“I would have to ask the French who asked me to let Aristide be here. I would have to ask the Americans. Without discussing it with them, I couldn’t just let them go, you understand.”
Colin Powell, Donald Rumsfeld, the works, deny having anything to do with Aristide’s removal from Haiti, which is a load of ****. It was a skillfully orchestrated maneuver, which even included the American media showing footage after the abduction of Aristide, departing on a plane in broad daylight, waving to a crowd. Aristide was in reality taken at gunpoint in the middle of the night in an unmarked plane, which then provided false information to customs officials in Antigua. American personnel on board the plane refused to allow Antiguan customs officials onto the plane for inspection, when it stopped there to refuel en route to CAR. The plane’s personnel later reported that Aristide had met with government officials in Antigua. Not only did the Aristides not even know they’d stopped in Antigua, they were neither allowed off of the plane there nor informed of their destination until moments before arriving in the CAR.
The author states beautifully the conclusions I had come to long before the end of this book:
Lastly, the evidence decisively showed that the United States, with the assistance of France, methodically undermined the political and economic stability of Haiti before abducting its democratically elected president and overthrowing its democratically elected government.
Owing to an extreme imbalance of power and influence between the small middle-income countries of the Caribbean region and the large industrialized nations of North America and Western Europe, calls from Caribbean leaders for an official investigation of the events of the early morning hours of February 29, 2004, were ignored.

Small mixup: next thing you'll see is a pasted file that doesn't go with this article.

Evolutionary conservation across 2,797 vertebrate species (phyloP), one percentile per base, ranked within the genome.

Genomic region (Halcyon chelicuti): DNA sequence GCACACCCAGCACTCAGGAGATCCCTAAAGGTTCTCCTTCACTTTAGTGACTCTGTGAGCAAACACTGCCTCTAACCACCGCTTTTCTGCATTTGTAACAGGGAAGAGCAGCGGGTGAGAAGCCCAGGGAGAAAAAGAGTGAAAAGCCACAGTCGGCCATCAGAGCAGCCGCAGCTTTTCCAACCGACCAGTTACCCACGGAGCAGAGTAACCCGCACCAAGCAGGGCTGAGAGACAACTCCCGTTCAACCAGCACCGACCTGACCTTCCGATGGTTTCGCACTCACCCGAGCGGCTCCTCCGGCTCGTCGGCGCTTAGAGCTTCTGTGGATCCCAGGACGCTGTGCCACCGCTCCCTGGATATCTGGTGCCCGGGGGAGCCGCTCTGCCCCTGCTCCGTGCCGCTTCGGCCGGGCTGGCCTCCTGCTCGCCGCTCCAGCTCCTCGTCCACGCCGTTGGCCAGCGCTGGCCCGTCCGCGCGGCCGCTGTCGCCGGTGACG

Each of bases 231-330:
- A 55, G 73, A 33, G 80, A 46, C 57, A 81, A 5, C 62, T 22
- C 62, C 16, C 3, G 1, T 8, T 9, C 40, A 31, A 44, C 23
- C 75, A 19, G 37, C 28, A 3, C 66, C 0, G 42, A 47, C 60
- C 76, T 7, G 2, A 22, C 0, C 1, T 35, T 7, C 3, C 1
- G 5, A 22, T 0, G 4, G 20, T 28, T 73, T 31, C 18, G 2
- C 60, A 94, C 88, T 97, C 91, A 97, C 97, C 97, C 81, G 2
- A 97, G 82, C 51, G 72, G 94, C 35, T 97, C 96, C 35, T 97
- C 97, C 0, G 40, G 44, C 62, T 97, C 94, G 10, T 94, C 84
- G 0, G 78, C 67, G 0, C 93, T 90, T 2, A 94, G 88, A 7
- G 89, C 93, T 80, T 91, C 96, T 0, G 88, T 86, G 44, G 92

The people of the democratic Caribbean were forced, due to their ironic proximity to democratic America, to accept certain realities.
As between the big and the small (i.e., the rich and the poor) nations of the world, there exist no checks and balances. No fair panel of last resort, no higher court before which to petition for recourse, no hierarchy of enforceable rights, no scheme of natural equity or fairness. As long as one member of the global family of nations is free to behave toward a fellow member nation with lethal impunity—to bully, to menace, to invade, to destabilize politically or economically, to reduce to tumult—no country, so threatened, can hope to enjoy the social and political contentment that ought inherently to attend democratic practices.
Since Haitian slaves won their independence from France in 1804, the United States has loomed over Haiti like the sword of Damocles. The record of this abuse of power is well-known to the steadfastly democratic, English-speaking Caribbean nations that have little choice but to heed the chilling implications of this for their own survival. Their leaders have learned the hard way that, within their well-managed tropical island states, no election verdict, no constitutional custom or habit, no parliament’s decision, no ordinary citizen’s commonplace prerogative is safe from an intrusive America whose caprices and policies are neither fairer, nor more predictable, nor more morally conscionable than the vagaries of hurricanes.
My mission of gathering the facts on Haiti and my dear US government is far from over, but I took a moment to write to the author to thank him for the book.
On a much lighter note, I’m going to celebrate my birthday today (26!!), New Years, and Haitian Independence Day from France (Jan. 1, tomorrow!) by camping on the southern coast with friends for a couple nights. Woohooo!! Bring out the rum :) I thought camping was a pleasure I was leaving behind stateside—I can’t wait to go see the stars and enjoy the waves!